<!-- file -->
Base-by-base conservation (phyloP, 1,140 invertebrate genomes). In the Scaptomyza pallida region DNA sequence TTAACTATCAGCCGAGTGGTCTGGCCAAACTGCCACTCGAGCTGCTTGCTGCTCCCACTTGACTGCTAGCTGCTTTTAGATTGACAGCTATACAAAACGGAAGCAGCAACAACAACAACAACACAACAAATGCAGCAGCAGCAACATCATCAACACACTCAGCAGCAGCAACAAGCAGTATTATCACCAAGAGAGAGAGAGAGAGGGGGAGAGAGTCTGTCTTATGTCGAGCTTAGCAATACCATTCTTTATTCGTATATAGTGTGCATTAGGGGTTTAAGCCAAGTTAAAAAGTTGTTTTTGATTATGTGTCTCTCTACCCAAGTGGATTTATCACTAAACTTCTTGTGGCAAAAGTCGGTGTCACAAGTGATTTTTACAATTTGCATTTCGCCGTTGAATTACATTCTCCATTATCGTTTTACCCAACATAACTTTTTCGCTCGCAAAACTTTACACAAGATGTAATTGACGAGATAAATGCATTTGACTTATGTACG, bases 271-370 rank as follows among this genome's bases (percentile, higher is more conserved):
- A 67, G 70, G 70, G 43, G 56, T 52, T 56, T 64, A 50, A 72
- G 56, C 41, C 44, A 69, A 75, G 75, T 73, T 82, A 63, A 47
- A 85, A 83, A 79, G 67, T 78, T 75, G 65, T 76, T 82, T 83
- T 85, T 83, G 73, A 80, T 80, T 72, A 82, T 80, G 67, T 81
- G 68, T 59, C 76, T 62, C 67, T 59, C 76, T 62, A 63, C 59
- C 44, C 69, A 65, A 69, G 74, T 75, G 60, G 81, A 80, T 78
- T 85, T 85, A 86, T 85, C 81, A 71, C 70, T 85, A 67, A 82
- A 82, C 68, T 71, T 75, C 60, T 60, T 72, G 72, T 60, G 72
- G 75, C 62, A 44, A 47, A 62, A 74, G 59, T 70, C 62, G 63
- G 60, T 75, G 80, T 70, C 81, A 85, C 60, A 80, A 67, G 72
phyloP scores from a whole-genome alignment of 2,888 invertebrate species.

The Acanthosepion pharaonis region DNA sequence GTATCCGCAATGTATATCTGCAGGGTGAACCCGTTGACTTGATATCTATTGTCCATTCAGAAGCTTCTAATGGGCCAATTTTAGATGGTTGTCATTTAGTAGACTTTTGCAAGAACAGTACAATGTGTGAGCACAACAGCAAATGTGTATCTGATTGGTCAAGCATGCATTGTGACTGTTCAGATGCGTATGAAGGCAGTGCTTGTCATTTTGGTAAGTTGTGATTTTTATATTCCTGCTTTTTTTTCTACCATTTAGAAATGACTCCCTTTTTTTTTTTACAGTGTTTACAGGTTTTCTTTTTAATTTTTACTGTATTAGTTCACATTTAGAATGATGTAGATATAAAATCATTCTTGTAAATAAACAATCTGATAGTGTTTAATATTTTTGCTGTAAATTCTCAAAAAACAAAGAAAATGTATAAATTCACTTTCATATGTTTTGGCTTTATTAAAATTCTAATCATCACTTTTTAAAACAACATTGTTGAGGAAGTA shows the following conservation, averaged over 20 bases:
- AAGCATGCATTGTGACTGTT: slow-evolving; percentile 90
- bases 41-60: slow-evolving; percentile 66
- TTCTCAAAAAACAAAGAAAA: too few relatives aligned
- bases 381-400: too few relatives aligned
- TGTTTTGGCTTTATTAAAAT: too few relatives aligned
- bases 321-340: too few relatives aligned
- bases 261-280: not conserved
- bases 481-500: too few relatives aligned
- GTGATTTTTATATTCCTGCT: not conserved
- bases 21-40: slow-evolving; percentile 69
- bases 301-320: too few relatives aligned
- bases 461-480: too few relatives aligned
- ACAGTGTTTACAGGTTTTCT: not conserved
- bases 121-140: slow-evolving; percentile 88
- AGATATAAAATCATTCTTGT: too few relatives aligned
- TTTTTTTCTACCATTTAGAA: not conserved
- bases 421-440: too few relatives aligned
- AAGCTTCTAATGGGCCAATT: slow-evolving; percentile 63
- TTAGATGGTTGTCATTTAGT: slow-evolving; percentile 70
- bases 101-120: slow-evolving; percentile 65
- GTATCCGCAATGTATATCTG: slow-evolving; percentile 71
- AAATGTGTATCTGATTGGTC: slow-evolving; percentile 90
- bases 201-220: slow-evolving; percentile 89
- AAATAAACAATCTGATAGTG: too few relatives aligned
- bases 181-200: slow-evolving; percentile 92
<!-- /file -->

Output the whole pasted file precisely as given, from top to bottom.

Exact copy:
Base-by-base conservation (phyloP, 1,140 invertebrate genomes). In the Scaptomyza pallida region DNA sequence TTAACTATCAGCCGAGTGGTCTGGCCAAACTGCCACTCGAGCTGCTTGCTGCTCCCACTTGACTGCTAGCTGCTTTTAGATTGACAGCTATACAAAACGGAAGCAGCAACAACAACAACAACACAACAAATGCAGCAGCAGCAACATCATCAACACACTCAGCAGCAGCAACAAGCAGTATTATCACCAAGAGAGAGAGAGAGAGGGGGAGAGAGTCTGTCTTATGTCGAGCTTAGCAATACCATTCTTTATTCGTATATAGTGTGCATTAGGGGTTTAAGCCAAGTTAAAAAGTTGTTTTTGATTATGTGTCTCTCTACCCAAGTGGATTTATCACTAAACTTCTTGTGGCAAAAGTCGGTGTCACAAGTGATTTTTACAATTTGCATTTCGCCGTTGAATTACATTCTCCATTATCGTTTTACCCAACATAACTTTTTCGCTCGCAAAACTTTACACAAGATGTAATTGACGAGATAAATGCATTTGACTTATGTACG, bases 271-370 rank as follows among this genome's bases (percentile, higher is more conserved):
- A 67, G 70, G 70, G 43, G 56, T 52, T 56, T 64, A 50, A 72
- G 56, C 41, C 44, A 69, A 75, G 75, T 73, T 82, A 63, A 47
- A 85, A 83, A 79, G 67, T 78, T 75, G 65, T 76, T 82, T 83
- T 85, T 83, G 73, A 80, T 80, T 72, A 82, T 80, G 67, T 81
- G 68, T 59, C 76, T 62, C 67, T 59, C 76, T 62, A 63, C 59
- C 44, C 69, A 65, A 69, G 74, T 75, G 60, G 81, A 80, T 78
- T 85, T 85, A 86, T 85, C 81, A 71, C 70, T 85, A 67, A 82
- A 82, C 68, T 71, T 75, C 60, T 60, T 72, G 72, T 60, G 72
- G 75, C 62, A 44, A 47, A 62, A 74, G 59, T 70, C 62, G 63
- G 60, T 75, G 80, T 70, C 81, A 85, C 60, A 80, A 67, G 72
phyloP scores from a whole-genome alignment of 2,888 invertebrate species.

The Acanthosepion pharaonis region DNA sequence GTATCCGCAATGTATATCTGCAGGGTGAACCCGTTGACTTGATATCTATTGTCCATTCAGAAGCTTCTAATGGGCCAATTTTAGATGGTTGTCATTTAGTAGACTTTTGCAAGAACAGTACAATGTGTGAGCACAACAGCAAATGTGTATCTGATTGGTCAAGCATGCATTGTGACTGTTCAGATGCGTATGAAGGCAGTGCTTGTCATTTTGGTAAGTTGTGATTTTTATATTCCTGCTTTTTTTTCTACCATTTAGAAATGACTCCCTTTTTTTTTTTACAGTGTTTACAGGTTTTCTTTTTAATTTTTACTGTATTAGTTCACATTTAGAATGATGTAGATATAAAATCATTCTTGTAAATAAACAATCTGATAGTGTTTAATATTTTTGCTGTAAATTCTCAAAAAACAAAGAAAATGTATAAATTCACTTTCATATGTTTTGGCTTTATTAAAATTCTAATCATCACTTTTTAAAACAACATTGTTGAGGAAGTA shows the following conservation, averaged over 20 bases:
- AAGCATGCATTGTGACTGTT: slow-evolving; percentile 90
- bases 41-60: slow-evolving; percentile 66
- TTCTCAAAAAACAAAGAAAA: too few relatives aligned
- bases 381-400: too few relatives aligned
- TGTTTTGGCTTTATTAAAAT: too few relatives aligned
- bases 321-340: too few relatives aligned
- bases 261-280: not conserved
- bases 481-500: too few relatives aligned
- GTGATTTTTATATTCCTGCT: not conserved
- bases 21-40: slow-evolving; percentile 69
- bases 301-320: too few relatives aligned
- bases 461-480: too few relatives aligned
- ACAGTGTTTACAGGTTTTCT: not conserved
- bases 121-140: slow-evolving; percentile 88
- AGATATAAAATCATTCTTGT: too few relatives aligned
- TTTTTTTCTACCATTTAGAA: not conserved
- bases 421-440: too few relatives aligned
- AAGCTTCTAATGGGCCAATT: slow-evolving; percentile 63
- TTAGATGGTTGTCATTTAGT: slow-evolving; percentile 70
- bases 101-120: slow-evolving; percentile 65
- GTATCCGCAATGTATATCTG: slow-evolving; percentile 71
- AAATGTGTATCTGATTGGTC: slow-evolving; percentile 90
- bases 201-220: slow-evolving; percentile 89
- AAATAAACAATCTGATAGTG: too few relatives aligned
- bases 181-200: slow-evolving; percentile 92